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May 2020

Government needs to shift focus on testing

The Government’s testing strategy for COVID-19 needs to shift away from ‘arbitrary numbers and targets’ and focus on wider access for health professionals and the public if the UK is to ease lockdown and avoid a second wave of infection, the Royal College of GPs has warned.

In a letter to Secretary of State for Health and Social Care, Matt Hancock, RCGP Chair Professor Martin Marshall said that while testing capacity has now increased significantly, GPs are concerned that current arrangements – with tests being transported long distances to pathology labs, lengthy waiting times for results and questions around accuracy of results – are ‘undermining the confidence’ of the medical profession and patients ‘in the process and the results themselves’.

He called on the Health Secretary for a joined-up strategy across the NHS, including social care and community care, with a focus on making sure that ‘the right people are tested at the right time’ to protect vulnerable patients, key workers and the wider population.

The College’s requests include:

  • Pathology labs to update GP records with test results to help trace positive COVID-19 cases
  • Testing kits to be readily available for patients with symptoms;
  • GPs to be provided with clear guidance on how to assist patients with access to tests.

Recognising the importance of test track and trace in ensuring the R value remains below 1, the College has also asked for reassurance that other measures to prevent the spread of COVID-19 would be implemented alongside roll out of the new NHS COVID-19 app, and that these are underpinned by a comprehensive testing plan.

Professor Marshall wrote: ‘Any testing strategy should support the existing national effort to contain the virus, support key workers and prevent a second wave of infection, to keep the entire UK population safe and healthy. It therefore must continue to ensure that the right people are tested at the right time to protect key workers and vulnerable patients. It should help us understand the virus and its spread better through test, track and trace. It should deliver timely results that patients and healthcare professionals can have confidence in.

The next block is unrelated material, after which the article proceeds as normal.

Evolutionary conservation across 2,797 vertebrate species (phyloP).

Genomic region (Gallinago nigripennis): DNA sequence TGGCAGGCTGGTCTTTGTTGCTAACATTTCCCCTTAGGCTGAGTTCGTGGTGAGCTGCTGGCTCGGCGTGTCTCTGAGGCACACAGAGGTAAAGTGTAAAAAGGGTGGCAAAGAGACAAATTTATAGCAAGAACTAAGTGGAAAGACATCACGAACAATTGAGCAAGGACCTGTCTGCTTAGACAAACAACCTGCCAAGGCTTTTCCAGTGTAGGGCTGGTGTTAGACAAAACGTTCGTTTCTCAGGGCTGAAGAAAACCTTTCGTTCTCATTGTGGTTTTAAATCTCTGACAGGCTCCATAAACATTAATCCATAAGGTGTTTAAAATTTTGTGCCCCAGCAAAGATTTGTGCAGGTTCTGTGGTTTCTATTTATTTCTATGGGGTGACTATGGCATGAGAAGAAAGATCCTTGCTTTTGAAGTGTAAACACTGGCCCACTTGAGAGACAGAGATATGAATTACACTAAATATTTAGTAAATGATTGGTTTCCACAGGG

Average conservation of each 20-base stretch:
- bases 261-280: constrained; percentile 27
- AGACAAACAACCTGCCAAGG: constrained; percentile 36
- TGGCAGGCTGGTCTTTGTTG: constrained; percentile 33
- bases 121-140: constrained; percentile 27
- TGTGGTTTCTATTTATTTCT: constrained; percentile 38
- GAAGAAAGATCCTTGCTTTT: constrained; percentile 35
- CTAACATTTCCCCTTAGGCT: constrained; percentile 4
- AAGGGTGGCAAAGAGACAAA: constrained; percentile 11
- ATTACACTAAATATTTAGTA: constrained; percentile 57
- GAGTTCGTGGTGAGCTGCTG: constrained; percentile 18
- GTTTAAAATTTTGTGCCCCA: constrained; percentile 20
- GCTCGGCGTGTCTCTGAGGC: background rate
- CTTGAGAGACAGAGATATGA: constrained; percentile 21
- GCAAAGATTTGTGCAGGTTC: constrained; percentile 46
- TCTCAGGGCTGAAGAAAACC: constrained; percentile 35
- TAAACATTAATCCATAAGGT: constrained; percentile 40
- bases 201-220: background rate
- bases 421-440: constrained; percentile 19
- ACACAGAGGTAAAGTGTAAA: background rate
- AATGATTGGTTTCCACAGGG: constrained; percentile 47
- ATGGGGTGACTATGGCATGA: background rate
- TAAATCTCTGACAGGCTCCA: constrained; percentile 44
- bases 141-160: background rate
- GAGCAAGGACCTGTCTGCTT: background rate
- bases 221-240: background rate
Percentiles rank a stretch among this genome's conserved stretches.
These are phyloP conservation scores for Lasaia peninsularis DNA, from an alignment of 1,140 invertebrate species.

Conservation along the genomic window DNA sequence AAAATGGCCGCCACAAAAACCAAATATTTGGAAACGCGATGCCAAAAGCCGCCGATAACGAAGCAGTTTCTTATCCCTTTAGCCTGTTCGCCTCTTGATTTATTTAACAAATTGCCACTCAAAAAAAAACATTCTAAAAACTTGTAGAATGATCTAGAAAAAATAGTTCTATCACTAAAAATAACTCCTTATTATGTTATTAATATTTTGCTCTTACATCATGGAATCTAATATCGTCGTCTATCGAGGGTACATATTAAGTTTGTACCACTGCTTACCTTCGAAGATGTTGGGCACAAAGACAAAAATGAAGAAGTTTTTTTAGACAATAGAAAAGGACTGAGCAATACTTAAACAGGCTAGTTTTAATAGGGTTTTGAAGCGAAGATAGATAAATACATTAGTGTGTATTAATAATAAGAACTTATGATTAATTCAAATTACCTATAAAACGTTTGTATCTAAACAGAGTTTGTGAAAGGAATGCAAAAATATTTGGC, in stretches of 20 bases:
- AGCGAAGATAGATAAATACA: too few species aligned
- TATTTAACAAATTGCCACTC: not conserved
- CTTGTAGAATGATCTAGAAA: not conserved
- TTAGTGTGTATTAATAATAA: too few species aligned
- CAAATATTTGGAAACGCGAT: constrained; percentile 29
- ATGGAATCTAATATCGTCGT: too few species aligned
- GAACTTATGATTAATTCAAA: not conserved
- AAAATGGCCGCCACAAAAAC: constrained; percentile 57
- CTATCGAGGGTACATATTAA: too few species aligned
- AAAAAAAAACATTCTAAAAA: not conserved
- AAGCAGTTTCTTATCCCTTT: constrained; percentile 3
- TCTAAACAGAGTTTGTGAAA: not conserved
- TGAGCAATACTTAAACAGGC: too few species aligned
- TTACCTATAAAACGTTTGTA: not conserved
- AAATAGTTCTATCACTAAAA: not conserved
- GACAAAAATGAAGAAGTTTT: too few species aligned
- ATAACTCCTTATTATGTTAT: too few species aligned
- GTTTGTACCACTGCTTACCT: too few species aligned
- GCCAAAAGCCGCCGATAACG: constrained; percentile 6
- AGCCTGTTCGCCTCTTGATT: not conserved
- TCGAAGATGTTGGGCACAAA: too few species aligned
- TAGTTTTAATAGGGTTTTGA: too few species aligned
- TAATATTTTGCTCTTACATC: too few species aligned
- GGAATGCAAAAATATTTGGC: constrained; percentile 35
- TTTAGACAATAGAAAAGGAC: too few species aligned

‘It is crucial that healthcare professionals have adequate guidance and transparent communication from government about testing so that they can interpret and act upon results… [and that] any testing strategy must commit to building confidence in the process, including a commitment to improving the sensitivity and specificity of the tests.’

Professor Marshall’s letter also addressed ‘the crisis of the infection rate in care homes’, calling out an ‘absence of a clear testing strategy and delays in social care planning’ that has left patients in care homes vulnerable during the pandemic.

He wrote: ‘GPs and their teams are doing their best to continue to give care, but it is essential that any forthcoming approach enables them to have access to testing to protect their patients. I am sure you will agree that now is the time to move beyond an arbitrary focus on numbers and targets and ensure that our loved ones in vulnerable settings are given particular protection.’

Acknowledging the significant efforts to increase testing capacity, Professor Marshall concluded: ‘While there have been clear strides to improve testing capacity, and while we recognise the work of Government and a range of stakeholders, we do not believe that there is sufficient clarity on a joined-up comprehensive testing strategy to prevent a second wave of infections and to secure the overall health of the population.

‘As we ease lockdown over the coming weeks and months it is essential that the profession and patients have full confidence in the approach to test, track and trace.’